“The three flagship programs form the backbone of a pretty extensive language program in the School of Global and International Studies,” said IU Bloomington Provost and Executive Vice President Lauren Robel. “We offer more than 70 languages on the Bloomington campus. I try to describe some of them to colleagues at other institutions as being like seed corn, since we are in Indiana. You don’t want to lose your seed corn.”

An attendee at both conferences commented that he was impressed that IU’s emphasis is not only international study but on internationalizing the whole university.

The work of comprehensively internationalizing higher education is the focus of the Institute for Curriculum and Campus Internationalization event, which has become so popular that there was a waiting list for this year’s conference before last year’s ended. 

Fifty-nine faculty and administrators from across the country and some from abroad attended to examine ways to integrate global perspectives into teaching and learning. Like at IU, many institutions want to strategically ”internationalize” by thinking holistically across campuses and ultimately enhancing opportunities for global learning, research and service across all disciplines and for all students – on campus or off.

With Salman Alani standing behind her, student Madison O'Day speaks from a podium.
Madison O’Day, an IU student enrolled in the Arabic Flagship Program, told conference attendees about how the experience has shaped her education and her future plans.

The Institute for Curriculum and Campus Internationalization and Language Flagship meetings combined forces for part of their concurrent sessions. Nugent delivered a Sunday night keynote to institute participants, emphasizing the importance of language as a part of internationalizing curriculum at all types of institutions. On Monday, institute panelists joined with flagship partners to talk about internationalization and the role of languages during a panel discussion.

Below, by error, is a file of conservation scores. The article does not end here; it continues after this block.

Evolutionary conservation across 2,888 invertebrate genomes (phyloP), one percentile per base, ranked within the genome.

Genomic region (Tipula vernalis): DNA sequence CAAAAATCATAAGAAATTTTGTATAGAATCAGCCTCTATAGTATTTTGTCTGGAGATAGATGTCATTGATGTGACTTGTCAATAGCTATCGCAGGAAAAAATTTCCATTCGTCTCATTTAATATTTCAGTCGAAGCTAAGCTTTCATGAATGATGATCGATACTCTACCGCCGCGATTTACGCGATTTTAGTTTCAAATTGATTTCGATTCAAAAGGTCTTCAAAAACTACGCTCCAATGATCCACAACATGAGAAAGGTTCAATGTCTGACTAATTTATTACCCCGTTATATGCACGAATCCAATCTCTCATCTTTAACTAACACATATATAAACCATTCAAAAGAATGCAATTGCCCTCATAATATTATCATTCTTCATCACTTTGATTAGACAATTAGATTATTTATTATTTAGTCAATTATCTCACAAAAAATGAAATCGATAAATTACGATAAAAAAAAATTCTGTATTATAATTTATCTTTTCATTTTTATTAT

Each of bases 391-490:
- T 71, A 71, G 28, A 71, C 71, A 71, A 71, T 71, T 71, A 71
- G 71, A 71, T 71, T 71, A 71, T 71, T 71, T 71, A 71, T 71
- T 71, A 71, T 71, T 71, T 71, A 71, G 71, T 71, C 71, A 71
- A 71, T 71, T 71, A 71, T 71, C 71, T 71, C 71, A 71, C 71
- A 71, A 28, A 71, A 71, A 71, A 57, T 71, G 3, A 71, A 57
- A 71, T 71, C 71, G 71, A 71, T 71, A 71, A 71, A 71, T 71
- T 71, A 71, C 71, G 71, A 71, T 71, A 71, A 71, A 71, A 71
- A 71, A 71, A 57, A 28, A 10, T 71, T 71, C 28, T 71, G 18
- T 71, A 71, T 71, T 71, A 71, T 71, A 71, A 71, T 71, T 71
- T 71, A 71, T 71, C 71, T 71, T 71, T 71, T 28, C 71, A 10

Throughout the discussions at both meetings, student experiences were front and center. Arabic Flagship student Madison O’Day, Chinese Flagship student Austin Babb and Turkish Flagship student Daniel Metz all gave a glimpse of how the experience is shaping their plans.

For O’Day, who is from Columbus, Indiana, her plans include leaving soon for Morocco, where she’ll work in a program through the American Councils for International Education. She said global progress toward peace requires understanding, something she said her IU Flagship experience has provided.

“I recognize, and I’m sure most of you recognize language as a portal to different cultures,” O’Day said. “And my work to strengthen my Arabic capacity has given me insight into understanding and contextualizing the nature of the Middle East, the region I aim to work with most closely in my future career.”

Chuck Carney is director of communications and marketing at the IU School of Global and International Studies.